To understand, let me repeat the Stuxnet story in a slightly different tone: A computer virus created on the internet almost surely by a nation state infected and destroyed - in peacetime - what could only have been called another nation state’s critical infrastructure.
Read that as many times as you need, the dire implications for international safety are the same.
A digital tool, which until 2010 was used strictly as a means of communication, has evolved into the extension of politics by other means. Four years later we are not sure how to deal with this new weapon nor even how to speak about it.
Without anywhere near as much political fanfare as in August 1945, an entirely new weapon changed human history forever and we are only beginning to understand the consequences. If what happened in Natanz is not called an act of war by historians, the concept of war has lost its meaning absolutely.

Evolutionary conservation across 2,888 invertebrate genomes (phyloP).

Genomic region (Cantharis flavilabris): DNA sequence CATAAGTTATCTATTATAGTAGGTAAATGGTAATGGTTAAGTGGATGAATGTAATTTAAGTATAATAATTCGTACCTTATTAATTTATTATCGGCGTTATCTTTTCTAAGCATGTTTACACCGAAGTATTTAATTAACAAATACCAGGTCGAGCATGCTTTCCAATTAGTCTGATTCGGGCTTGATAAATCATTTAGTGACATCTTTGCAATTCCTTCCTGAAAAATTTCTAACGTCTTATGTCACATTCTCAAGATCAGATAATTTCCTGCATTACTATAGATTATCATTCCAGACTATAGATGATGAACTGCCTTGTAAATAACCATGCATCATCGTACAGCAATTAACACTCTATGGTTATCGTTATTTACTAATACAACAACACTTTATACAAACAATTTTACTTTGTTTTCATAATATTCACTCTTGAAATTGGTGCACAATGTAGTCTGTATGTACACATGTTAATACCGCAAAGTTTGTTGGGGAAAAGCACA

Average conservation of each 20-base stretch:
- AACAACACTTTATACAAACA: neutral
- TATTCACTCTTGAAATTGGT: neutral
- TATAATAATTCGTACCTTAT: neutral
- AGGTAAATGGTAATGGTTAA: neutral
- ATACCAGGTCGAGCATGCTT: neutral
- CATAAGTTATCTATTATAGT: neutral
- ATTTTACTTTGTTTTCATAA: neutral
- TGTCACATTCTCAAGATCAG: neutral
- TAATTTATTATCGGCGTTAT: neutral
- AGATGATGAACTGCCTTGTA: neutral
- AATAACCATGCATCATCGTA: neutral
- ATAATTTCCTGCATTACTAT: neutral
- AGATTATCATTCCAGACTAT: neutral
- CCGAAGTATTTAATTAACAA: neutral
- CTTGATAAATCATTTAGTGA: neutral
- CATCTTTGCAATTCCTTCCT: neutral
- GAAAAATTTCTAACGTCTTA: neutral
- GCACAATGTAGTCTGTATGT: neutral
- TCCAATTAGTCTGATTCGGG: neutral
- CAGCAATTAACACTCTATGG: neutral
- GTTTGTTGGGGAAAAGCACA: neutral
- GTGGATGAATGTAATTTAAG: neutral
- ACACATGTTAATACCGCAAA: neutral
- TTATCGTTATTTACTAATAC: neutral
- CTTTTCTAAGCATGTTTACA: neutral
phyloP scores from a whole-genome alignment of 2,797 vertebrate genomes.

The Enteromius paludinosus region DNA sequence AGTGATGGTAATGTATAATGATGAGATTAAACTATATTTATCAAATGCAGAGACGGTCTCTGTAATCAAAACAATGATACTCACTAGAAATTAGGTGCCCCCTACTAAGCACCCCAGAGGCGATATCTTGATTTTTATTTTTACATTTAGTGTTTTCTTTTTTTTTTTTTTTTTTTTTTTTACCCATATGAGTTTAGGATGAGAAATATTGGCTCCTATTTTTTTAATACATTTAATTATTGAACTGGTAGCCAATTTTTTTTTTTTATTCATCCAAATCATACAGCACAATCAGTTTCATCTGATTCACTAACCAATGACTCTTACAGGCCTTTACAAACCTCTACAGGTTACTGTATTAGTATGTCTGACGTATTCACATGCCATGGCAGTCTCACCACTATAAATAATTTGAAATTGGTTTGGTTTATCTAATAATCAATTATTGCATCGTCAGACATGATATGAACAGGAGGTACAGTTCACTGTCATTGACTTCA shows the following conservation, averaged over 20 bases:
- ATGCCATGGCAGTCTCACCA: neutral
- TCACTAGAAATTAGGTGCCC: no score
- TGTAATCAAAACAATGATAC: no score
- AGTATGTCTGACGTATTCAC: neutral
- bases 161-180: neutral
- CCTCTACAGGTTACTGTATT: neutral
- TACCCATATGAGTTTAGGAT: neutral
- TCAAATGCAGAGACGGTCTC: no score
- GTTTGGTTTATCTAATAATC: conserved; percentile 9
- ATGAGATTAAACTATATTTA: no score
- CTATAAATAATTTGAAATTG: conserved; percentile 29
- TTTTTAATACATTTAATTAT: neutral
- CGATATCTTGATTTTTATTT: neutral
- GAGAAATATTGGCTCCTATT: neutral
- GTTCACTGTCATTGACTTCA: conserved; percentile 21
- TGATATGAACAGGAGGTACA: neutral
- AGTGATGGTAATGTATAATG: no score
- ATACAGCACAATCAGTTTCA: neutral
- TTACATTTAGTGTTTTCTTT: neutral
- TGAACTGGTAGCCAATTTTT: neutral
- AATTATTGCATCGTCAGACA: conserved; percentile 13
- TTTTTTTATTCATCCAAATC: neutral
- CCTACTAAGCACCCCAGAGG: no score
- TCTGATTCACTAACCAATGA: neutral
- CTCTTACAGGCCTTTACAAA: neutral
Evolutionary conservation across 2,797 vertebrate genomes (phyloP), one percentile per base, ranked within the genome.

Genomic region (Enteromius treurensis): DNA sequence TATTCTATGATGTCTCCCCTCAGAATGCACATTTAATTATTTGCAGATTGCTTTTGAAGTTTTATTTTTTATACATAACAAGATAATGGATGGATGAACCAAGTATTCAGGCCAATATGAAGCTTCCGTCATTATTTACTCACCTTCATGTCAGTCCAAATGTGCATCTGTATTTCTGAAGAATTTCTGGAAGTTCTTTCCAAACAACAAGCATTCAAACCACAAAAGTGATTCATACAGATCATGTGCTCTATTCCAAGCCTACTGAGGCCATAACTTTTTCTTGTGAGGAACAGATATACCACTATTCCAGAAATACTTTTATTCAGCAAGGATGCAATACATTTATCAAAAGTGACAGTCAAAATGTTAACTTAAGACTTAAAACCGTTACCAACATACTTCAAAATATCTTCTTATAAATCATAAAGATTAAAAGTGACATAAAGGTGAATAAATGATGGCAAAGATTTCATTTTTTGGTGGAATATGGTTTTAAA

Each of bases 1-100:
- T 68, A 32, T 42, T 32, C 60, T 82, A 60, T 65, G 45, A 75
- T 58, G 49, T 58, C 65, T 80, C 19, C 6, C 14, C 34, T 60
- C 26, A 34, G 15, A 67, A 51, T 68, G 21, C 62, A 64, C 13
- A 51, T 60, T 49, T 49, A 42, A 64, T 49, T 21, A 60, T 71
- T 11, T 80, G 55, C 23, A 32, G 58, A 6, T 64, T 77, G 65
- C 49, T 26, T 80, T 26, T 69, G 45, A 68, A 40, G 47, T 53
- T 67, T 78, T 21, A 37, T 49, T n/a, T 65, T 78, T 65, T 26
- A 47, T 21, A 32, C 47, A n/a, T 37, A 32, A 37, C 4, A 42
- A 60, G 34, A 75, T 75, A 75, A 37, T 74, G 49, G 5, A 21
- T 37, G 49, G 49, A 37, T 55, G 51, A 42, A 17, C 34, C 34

The internet was once strictly a zone of communications but is increasingly a zone of conflict too. This time the zone is not somewhere else. It is in your city’s electrical system, its traffic light network, hydro-dams, a building’s central security - it’s even in your pocket. Blessedly the capability for destruction is presently limited to the nation state level, it will not always be that way.
If the history of the internet is any guide, replicating Natanz will surely percolate down to the second tier (organised criminals), taking only a bit longer to get to the third tier (malicious hackers and militants).
It’s that third tier now keeping GCSB officials up at night, especially since Australia. What happens when a Natanz-esque capability falls into the hands of a terrorist or angry skilled teenager? It will be very difficult to track either down for justice.
Protecting New Zealand is going to get increasingly difficult for the GCSB. So public and corporate support for their tough work must be incredibly encouraging for the agency. GCSB officers will operate within the legal box they’ve been given, but they’ll play right to the edges to protect us. We should be thankful for their self-control and talents.